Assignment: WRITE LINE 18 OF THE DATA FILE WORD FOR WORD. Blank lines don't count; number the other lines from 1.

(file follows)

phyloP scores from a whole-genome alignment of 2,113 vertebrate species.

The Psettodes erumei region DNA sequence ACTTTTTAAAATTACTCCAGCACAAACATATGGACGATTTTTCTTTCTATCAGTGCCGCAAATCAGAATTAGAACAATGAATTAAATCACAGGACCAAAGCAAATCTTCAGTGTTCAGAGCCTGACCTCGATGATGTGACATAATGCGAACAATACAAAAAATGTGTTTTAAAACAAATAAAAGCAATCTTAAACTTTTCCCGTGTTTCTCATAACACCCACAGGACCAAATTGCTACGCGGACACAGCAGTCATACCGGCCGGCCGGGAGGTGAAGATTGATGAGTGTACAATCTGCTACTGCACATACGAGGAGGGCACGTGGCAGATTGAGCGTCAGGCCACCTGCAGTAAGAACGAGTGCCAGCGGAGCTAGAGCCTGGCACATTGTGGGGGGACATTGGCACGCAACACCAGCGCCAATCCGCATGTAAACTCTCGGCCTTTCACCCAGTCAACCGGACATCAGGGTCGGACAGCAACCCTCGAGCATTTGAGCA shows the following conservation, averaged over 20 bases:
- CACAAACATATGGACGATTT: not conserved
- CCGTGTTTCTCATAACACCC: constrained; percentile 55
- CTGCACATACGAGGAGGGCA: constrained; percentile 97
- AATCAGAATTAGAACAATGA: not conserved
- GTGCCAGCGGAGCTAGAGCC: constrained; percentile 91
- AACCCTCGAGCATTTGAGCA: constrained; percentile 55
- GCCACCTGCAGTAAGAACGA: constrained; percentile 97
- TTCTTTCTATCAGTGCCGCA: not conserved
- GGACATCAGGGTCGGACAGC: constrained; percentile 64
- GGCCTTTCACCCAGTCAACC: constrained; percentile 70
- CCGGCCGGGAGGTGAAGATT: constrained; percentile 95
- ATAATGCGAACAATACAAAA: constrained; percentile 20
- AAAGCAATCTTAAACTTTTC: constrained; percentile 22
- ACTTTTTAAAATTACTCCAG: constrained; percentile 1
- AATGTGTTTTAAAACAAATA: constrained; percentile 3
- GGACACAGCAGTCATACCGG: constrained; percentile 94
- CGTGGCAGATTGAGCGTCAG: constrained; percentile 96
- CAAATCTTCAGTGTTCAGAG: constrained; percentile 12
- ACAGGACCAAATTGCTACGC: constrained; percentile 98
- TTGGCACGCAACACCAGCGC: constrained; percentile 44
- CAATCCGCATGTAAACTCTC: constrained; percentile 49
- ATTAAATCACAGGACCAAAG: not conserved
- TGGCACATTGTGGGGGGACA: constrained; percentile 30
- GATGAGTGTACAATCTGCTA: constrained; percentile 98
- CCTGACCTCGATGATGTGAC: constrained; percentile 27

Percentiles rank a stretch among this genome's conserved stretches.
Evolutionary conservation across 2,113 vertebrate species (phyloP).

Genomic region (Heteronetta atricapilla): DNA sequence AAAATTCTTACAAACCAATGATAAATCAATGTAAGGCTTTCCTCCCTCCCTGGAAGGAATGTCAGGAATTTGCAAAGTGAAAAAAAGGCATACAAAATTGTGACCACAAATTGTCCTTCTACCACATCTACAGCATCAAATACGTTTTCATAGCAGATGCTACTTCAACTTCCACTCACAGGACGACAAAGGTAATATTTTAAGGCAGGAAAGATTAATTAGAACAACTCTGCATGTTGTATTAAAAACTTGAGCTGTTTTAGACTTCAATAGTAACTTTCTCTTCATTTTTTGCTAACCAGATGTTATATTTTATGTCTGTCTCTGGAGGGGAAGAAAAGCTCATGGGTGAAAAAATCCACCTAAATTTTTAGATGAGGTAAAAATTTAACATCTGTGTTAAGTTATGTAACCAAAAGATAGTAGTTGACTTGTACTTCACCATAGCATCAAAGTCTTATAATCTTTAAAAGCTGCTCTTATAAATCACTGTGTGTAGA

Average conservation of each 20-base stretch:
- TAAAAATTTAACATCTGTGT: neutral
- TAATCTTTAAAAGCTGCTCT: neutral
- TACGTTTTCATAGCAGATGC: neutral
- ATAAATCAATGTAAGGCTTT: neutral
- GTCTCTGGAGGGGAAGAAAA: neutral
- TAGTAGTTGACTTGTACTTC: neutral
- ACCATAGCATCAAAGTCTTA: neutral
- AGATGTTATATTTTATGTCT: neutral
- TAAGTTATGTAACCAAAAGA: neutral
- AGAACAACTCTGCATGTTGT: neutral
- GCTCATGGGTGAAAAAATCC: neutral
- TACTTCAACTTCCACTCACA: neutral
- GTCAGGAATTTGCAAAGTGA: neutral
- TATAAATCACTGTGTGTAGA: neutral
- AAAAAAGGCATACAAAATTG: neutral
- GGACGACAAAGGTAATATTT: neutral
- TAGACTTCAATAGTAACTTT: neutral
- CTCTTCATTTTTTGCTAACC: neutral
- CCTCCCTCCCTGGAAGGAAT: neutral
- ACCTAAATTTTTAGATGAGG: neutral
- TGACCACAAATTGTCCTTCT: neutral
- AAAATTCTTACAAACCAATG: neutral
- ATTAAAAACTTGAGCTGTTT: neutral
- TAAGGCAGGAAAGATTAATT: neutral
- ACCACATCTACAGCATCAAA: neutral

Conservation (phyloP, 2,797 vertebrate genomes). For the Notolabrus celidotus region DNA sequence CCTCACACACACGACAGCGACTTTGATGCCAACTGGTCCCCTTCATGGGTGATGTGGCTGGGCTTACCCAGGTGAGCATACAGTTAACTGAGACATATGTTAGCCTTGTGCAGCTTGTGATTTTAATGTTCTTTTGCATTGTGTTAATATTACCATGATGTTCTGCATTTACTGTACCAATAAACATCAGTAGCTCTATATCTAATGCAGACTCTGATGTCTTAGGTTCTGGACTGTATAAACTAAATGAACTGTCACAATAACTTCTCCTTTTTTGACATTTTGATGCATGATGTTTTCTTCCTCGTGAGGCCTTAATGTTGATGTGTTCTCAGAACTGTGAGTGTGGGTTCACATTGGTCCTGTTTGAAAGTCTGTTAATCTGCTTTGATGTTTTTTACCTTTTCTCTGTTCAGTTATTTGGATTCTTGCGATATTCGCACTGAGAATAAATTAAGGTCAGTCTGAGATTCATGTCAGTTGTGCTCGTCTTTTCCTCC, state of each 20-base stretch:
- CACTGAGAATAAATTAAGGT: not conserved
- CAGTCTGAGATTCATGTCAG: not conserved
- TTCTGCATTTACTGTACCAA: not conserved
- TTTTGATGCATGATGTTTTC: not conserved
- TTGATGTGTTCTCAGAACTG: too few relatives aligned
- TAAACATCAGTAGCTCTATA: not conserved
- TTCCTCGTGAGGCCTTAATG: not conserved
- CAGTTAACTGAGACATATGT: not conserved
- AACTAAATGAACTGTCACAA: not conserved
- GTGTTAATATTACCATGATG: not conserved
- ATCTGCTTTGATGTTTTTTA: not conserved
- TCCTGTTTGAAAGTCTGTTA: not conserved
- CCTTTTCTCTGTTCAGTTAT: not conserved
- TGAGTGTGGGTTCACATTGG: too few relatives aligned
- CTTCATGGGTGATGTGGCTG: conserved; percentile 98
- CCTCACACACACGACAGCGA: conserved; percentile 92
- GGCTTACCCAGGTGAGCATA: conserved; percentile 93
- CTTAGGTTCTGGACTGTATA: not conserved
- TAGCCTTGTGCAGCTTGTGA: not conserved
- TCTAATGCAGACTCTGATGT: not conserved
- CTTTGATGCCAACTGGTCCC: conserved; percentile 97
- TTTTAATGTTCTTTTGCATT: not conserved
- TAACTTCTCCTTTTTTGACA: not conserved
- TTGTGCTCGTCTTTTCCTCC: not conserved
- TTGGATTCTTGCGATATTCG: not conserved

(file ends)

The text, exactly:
- GGACACAGCAGTCATACCGG: constrained; percentile 94